Radical Rabbit Stew Review – Switch


Browsing the storefront on the Nintendo Switch, you could be forgiven for passing over a game with pixelate visual and a title of Radical Rabbit Stew. Though on first glance it seems like yet another example of the many questionable titles on the eShop, Radical Rabbit Stew is in fact a well-designed puzzle game that fits perfectly on Nintendo’s hybrid console. Developed in Sweden by Pugstorm AB, Radical Rabbit Stew starts with your job at Galaxy Diner being interrupted by a series of rabbits causing chaos, and it’s up to you and your trusty spoon to bring back some semblance of normality.

Radical Rabbit Stew gives off the impression of being a puzzle game, but it can equally be labelled as an action experience and as an homage to games of the past. There are sections that are reminiscent of Sonic the Hedgehog, mechanics that would feel at home in Bomberman, and combat sections that would feel at home in the early Legend of Zelda games, but Radical Rabbit Stew does a great job of bringing all these various components together to create something new. It isn’t an especially long experience, and never really proves to be too difficult, but over the course of its runtime, it is never afraid to throw something new at the player, and never feels like it needs to overexplain what you’re supposed to be doing.

In some games, this lack of explanation would come at the detriment of the experience, but in Radical Rabbit Stew, it adds to the already fact pacing, and allows the player to experiment with any new mechanic at their own speed, rather than having to sit through pages of text that go over every single variable. At predetermined points in the campaign, you will unlock new types of spoon, which effectively function as new tools or weapons, including stronger hit strength, grappling hooks and explosives. At the same time, you’ll start to encounter new enemies and obstacles that require different approaches and tactics, as well as boss fights that test just how well you’ve picked up the new mechanics.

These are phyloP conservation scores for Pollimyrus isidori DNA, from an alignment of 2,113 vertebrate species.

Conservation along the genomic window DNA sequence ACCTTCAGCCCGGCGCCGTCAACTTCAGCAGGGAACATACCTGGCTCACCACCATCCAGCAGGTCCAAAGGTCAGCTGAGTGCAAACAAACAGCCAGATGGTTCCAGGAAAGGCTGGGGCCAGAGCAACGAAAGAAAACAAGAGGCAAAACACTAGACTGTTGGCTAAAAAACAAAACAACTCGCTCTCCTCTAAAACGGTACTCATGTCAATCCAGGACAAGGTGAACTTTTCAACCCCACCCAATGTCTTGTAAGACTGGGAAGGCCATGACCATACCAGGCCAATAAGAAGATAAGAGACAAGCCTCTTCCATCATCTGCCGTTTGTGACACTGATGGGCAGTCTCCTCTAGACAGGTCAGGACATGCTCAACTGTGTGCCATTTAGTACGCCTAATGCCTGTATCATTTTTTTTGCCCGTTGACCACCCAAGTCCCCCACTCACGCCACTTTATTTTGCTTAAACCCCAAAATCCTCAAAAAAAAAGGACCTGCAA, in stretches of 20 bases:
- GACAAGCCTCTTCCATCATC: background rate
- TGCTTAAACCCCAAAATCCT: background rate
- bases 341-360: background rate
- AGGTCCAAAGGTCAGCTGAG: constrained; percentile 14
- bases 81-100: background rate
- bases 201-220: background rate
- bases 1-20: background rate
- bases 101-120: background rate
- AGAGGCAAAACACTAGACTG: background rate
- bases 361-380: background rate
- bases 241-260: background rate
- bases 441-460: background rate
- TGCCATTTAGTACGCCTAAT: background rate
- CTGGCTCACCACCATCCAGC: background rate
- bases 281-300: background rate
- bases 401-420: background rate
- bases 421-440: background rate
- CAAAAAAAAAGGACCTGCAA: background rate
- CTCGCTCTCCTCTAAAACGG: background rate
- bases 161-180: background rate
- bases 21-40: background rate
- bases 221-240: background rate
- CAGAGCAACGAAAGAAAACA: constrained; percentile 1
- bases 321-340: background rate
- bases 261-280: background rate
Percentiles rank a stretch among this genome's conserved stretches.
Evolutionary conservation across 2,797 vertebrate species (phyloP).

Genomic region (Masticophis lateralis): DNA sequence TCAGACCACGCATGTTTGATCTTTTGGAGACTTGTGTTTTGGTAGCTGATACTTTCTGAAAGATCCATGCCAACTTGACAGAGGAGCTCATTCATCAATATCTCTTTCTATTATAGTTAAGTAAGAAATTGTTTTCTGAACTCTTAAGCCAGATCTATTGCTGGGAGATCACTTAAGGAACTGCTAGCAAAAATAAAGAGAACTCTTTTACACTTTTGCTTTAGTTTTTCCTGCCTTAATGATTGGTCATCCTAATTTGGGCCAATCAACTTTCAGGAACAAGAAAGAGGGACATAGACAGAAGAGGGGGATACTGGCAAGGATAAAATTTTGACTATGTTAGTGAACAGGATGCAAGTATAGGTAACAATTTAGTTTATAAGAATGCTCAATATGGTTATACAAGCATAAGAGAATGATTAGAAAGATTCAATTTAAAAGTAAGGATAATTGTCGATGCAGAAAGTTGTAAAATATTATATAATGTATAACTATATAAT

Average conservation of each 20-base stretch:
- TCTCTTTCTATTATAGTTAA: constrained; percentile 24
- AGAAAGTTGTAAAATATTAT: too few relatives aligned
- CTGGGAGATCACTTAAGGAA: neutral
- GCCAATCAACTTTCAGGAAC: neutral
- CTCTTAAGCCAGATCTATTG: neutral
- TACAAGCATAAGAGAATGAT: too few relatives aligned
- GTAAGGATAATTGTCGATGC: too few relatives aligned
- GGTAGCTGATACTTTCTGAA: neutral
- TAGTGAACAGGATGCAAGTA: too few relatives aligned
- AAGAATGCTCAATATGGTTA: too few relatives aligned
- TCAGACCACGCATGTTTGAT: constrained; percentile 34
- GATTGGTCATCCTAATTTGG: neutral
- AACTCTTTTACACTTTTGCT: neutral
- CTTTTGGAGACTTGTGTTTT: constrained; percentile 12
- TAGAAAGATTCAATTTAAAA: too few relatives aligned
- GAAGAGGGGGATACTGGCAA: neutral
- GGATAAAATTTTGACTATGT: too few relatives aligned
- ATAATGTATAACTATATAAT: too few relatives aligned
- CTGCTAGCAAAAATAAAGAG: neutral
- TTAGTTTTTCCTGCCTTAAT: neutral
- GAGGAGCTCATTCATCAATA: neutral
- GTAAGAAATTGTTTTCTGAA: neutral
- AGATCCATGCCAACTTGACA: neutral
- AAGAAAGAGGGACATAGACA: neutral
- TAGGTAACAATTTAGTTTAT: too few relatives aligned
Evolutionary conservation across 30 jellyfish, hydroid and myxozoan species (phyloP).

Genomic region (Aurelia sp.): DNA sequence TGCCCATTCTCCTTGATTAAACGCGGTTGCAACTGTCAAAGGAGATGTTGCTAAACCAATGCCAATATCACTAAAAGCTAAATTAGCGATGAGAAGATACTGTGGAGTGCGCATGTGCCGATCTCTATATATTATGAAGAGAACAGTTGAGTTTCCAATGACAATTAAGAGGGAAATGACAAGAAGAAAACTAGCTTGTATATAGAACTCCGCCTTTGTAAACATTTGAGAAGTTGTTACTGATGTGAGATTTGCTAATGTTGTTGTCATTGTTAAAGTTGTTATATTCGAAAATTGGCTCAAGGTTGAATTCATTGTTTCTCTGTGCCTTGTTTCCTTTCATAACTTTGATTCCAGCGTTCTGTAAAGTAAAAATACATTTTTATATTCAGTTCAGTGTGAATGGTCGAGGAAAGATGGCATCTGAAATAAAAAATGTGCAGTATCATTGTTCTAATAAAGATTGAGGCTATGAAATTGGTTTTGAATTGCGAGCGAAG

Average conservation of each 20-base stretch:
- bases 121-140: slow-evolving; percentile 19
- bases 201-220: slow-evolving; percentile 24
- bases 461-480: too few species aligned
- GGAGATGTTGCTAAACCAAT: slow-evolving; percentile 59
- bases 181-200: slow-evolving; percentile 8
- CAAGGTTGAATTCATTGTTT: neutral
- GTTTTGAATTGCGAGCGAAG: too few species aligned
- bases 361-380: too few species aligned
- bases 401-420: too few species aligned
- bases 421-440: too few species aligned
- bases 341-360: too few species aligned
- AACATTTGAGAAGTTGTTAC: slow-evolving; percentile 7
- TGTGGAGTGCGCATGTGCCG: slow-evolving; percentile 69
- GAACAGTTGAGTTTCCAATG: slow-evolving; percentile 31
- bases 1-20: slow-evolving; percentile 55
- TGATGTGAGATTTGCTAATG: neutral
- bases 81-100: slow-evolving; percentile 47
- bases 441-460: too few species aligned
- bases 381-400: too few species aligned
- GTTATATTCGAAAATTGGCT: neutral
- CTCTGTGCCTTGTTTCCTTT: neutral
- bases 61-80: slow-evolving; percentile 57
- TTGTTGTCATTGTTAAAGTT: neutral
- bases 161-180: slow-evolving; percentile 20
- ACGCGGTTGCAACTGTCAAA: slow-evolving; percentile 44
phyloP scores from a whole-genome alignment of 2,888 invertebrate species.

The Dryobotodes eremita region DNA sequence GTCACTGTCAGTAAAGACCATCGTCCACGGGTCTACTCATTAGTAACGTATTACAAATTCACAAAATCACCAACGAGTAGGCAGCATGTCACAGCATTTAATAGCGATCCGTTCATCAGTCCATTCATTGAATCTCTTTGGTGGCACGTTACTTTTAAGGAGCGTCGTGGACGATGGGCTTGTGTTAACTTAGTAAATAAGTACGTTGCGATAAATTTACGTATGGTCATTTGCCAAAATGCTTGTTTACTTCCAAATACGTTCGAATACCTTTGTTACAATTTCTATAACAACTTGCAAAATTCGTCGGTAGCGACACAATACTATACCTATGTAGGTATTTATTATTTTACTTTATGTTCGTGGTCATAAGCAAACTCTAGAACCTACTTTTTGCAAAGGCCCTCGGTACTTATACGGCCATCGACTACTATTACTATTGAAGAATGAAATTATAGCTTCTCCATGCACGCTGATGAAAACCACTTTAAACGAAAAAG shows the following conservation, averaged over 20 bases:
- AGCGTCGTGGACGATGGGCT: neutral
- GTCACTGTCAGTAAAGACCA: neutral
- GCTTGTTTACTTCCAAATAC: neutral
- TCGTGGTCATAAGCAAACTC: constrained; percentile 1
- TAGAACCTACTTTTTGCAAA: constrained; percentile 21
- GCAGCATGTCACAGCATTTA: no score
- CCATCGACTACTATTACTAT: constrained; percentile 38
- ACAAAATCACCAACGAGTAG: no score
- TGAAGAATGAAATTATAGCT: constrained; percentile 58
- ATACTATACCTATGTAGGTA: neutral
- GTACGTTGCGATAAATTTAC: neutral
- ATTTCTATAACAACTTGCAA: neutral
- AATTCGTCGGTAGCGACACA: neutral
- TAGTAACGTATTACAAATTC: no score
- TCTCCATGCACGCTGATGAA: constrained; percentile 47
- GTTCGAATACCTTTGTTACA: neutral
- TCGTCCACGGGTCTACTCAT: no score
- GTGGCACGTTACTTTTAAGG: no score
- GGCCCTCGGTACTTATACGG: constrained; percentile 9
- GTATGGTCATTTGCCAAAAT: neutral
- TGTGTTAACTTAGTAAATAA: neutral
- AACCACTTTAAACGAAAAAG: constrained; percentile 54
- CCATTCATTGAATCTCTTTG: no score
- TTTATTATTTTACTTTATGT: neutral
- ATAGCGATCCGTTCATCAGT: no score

These boss fights are a great example of the sense of humor that is spread through the game, and without trying to spoil all of them, I wanted to point out that the first battle is against a dog wearing bunny ears named Pugs Bunny, and I had a smile on my face the entire time. In fact, I was smiling for a lot of Radical Rabbit Stew’s runtime, partly because of how much I was enjoying myself, and partly in admiration of the level and puzzle design. Pugstorm AB clearly have a great understanding of what makes their game work, and the confidence that oozes from the game is palpable. This confidence even seems to spread to their faith in the player too, as I never felt that the game was trying to hold my hand more than was absolutely necessary.

As mentioned previously, Radical Rabbit Stew isn’t an especially long experience, and this comes down to a couple of different reasons. The first is that the game is never particularly difficult, and the second is that each level can be completed in a couple of minutes, which means that the entire game can be completed in three to four hours. As you progress to the latter parts of the game the levels do get a little more involved, and there is the option of collecting extra challenge coins in most areas, but there isn’t much reason to return to completed areas once you’ve finished the game. In a way, this prevents the experience from overstaying its welcome, but I was still a little surprised when I realized that I was on the final stretch.

I didn’t have any expectations for Radical Rabbit Stew when I first booted it up, but I was largely delighted by what I found within, particularly in terms of both the design and the presentation of each level and of the game as a whole. This isn’t a long experience, and it won’t present as much of a challenge as some puzzle fans might hope for, but I eagerly gobbled up each level and still wanted more once the credits rolled. Radical Rabbit Stew is a great fit for the Nintendo Switch with levels that work perfectly for a handheld experience, and I would recommend it to anyone looking for a pick-up-and-play puzzler to play on the go.

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